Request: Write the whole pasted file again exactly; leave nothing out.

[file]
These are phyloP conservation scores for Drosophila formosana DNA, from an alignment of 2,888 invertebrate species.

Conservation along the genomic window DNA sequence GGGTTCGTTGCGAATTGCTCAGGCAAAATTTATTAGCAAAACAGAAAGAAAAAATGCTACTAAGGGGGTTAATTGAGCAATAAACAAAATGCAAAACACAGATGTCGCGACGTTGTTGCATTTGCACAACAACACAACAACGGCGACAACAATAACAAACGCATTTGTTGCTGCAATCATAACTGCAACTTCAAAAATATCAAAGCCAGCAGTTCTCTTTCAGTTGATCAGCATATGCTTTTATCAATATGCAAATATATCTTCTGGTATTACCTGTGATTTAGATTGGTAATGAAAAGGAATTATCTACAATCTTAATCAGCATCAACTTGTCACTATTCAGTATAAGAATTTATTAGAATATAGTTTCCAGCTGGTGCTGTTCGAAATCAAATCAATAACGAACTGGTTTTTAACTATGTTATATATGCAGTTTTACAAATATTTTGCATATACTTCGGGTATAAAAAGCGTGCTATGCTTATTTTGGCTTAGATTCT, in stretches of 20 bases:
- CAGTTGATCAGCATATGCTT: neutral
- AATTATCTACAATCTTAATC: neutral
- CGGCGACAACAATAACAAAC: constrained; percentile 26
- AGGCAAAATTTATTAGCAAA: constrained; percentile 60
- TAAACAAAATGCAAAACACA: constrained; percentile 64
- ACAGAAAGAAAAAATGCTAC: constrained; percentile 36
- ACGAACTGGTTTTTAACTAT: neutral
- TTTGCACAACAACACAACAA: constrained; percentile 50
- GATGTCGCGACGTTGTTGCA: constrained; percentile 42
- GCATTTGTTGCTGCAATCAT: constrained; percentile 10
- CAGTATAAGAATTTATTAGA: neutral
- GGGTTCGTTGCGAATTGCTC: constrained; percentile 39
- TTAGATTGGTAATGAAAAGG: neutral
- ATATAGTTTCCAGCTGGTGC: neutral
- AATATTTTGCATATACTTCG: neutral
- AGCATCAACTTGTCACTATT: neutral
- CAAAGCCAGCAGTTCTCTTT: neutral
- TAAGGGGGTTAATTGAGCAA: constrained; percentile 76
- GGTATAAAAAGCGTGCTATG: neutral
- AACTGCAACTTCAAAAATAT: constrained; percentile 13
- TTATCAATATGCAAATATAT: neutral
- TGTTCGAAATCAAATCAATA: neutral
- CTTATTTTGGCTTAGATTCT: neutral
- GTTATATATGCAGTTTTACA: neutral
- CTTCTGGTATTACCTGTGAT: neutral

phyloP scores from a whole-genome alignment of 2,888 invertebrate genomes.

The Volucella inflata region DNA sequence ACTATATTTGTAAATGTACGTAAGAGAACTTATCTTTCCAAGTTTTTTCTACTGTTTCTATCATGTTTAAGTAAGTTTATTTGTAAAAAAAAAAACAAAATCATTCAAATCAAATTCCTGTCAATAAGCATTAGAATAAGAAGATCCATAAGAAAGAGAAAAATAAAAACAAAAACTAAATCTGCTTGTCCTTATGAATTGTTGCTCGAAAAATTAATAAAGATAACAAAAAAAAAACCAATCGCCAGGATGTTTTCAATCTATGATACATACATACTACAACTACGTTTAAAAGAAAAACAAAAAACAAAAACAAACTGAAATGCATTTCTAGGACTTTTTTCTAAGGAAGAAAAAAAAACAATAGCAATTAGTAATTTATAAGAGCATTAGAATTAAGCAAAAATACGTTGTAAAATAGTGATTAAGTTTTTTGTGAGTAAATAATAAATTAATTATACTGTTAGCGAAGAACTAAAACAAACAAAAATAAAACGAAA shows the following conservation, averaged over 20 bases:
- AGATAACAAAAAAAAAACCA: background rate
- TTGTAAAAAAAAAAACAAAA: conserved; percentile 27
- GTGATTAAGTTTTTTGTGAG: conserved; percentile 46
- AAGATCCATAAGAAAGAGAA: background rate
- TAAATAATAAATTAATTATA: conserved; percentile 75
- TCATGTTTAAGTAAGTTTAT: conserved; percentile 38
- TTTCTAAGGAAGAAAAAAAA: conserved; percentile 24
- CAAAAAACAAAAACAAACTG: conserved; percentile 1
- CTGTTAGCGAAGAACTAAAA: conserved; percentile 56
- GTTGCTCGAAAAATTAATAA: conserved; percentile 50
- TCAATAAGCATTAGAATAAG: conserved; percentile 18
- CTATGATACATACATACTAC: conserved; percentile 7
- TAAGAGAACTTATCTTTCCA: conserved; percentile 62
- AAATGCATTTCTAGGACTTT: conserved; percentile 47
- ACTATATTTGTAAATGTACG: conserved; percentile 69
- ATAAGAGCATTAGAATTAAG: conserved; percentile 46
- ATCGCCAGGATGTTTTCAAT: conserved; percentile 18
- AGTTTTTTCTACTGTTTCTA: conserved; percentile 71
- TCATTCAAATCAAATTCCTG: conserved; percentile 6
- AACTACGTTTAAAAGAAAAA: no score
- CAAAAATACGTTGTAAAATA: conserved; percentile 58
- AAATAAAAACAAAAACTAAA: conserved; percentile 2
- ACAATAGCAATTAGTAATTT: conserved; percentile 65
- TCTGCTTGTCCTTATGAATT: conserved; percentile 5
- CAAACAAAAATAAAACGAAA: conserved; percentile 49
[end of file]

These are phyloP conservation scores for Drosophila formosana DNA, from an alignment of 2,888 invertebrate species.

Conservation along the genomic window DNA sequence GGGTTCGTTGCGAATTGCTCAGGCAAAATTTATTAGCAAAACAGAAAGAAAAAATGCTACTAAGGGGGTTAATTGAGCAATAAACAAAATGCAAAACACAGATGTCGCGACGTTGTTGCATTTGCACAACAACACAACAACGGCGACAACAATAACAAACGCATTTGTTGCTGCAATCATAACTGCAACTTCAAAAATATCAAAGCCAGCAGTTCTCTTTCAGTTGATCAGCATATGCTTTTATCAATATGCAAATATATCTTCTGGTATTACCTGTGATTTAGATTGGTAATGAAAAGGAATTATCTACAATCTTAATCAGCATCAACTTGTCACTATTCAGTATAAGAATTTATTAGAATATAGTTTCCAGCTGGTGCTGTTCGAAATCAAATCAATAACGAACTGGTTTTTAACTATGTTATATATGCAGTTTTACAAATATTTTGCATATACTTCGGGTATAAAAAGCGTGCTATGCTTATTTTGGCTTAGATTCT, in stretches of 20 bases:
- CAGTTGATCAGCATATGCTT: neutral
- AATTATCTACAATCTTAATC: neutral
- CGGCGACAACAATAACAAAC: constrained; percentile 26
- AGGCAAAATTTATTAGCAAA: constrained; percentile 60
- TAAACAAAATGCAAAACACA: constrained; percentile 64
- ACAGAAAGAAAAAATGCTAC: constrained; percentile 36
- ACGAACTGGTTTTTAACTAT: neutral
- TTTGCACAACAACACAACAA: constrained; percentile 50
- GATGTCGCGACGTTGTTGCA: constrained; percentile 42
- GCATTTGTTGCTGCAATCAT: constrained; percentile 10
- CAGTATAAGAATTTATTAGA: neutral
- GGGTTCGTTGCGAATTGCTC: constrained; percentile 39
- TTAGATTGGTAATGAAAAGG: neutral
- ATATAGTTTCCAGCTGGTGC: neutral
- AATATTTTGCATATACTTCG: neutral
- AGCATCAACTTGTCACTATT: neutral
- CAAAGCCAGCAGTTCTCTTT: neutral
- TAAGGGGGTTAATTGAGCAA: constrained; percentile 76
- GGTATAAAAAGCGTGCTATG: neutral
- AACTGCAACTTCAAAAATAT: constrained; percentile 13
- TTATCAATATGCAAATATAT: neutral
- TGTTCGAAATCAAATCAATA: neutral
- CTTATTTTGGCTTAGATTCT: neutral
- GTTATATATGCAGTTTTACA: neutral
- CTTCTGGTATTACCTGTGAT: neutral

phyloP scores from a whole-genome alignment of 2,888 invertebrate genomes.

The Volucella inflata region DNA sequence ACTATATTTGTAAATGTACGTAAGAGAACTTATCTTTCCAAGTTTTTTCTACTGTTTCTATCATGTTTAAGTAAGTTTATTTGTAAAAAAAAAAACAAAATCATTCAAATCAAATTCCTGTCAATAAGCATTAGAATAAGAAGATCCATAAGAAAGAGAAAAATAAAAACAAAAACTAAATCTGCTTGTCCTTATGAATTGTTGCTCGAAAAATTAATAAAGATAACAAAAAAAAAACCAATCGCCAGGATGTTTTCAATCTATGATACATACATACTACAACTACGTTTAAAAGAAAAACAAAAAACAAAAACAAACTGAAATGCATTTCTAGGACTTTTTTCTAAGGAAGAAAAAAAAACAATAGCAATTAGTAATTTATAAGAGCATTAGAATTAAGCAAAAATACGTTGTAAAATAGTGATTAAGTTTTTTGTGAGTAAATAATAAATTAATTATACTGTTAGCGAAGAACTAAAACAAACAAAAATAAAACGAAA shows the following conservation, averaged over 20 bases:
- AGATAACAAAAAAAAAACCA: background rate
- TTGTAAAAAAAAAAACAAAA: conserved; percentile 27
- GTGATTAAGTTTTTTGTGAG: conserved; percentile 46
- AAGATCCATAAGAAAGAGAA: background rate
- TAAATAATAAATTAATTATA: conserved; percentile 75
- TCATGTTTAAGTAAGTTTAT: conserved; percentile 38
- TTTCTAAGGAAGAAAAAAAA: conserved; percentile 24
- CAAAAAACAAAAACAAACTG: conserved; percentile 1
- CTGTTAGCGAAGAACTAAAA: conserved; percentile 56
- GTTGCTCGAAAAATTAATAA: conserved; percentile 50
- TCAATAAGCATTAGAATAAG: conserved; percentile 18
- CTATGATACATACATACTAC: conserved; percentile 7
- TAAGAGAACTTATCTTTCCA: conserved; percentile 62
- AAATGCATTTCTAGGACTTT: conserved; percentile 47
- ACTATATTTGTAAATGTACG: conserved; percentile 69
- ATAAGAGCATTAGAATTAAG: conserved; percentile 46
- ATCGCCAGGATGTTTTCAAT: conserved; percentile 18
- AGTTTTTTCTACTGTTTCTA: conserved; percentile 71
- TCATTCAAATCAAATTCCTG: conserved; percentile 6
- AACTACGTTTAAAAGAAAAA: no score
- CAAAAATACGTTGTAAAATA: conserved; percentile 58
- AAATAAAAACAAAAACTAAA: conserved; percentile 2
- ACAATAGCAATTAGTAATTT: conserved; percentile 65
- TCTGCTTGTCCTTATGAATT: conserved; percentile 5
- CAAACAAAAATAAAACGAAA: conserved; percentile 49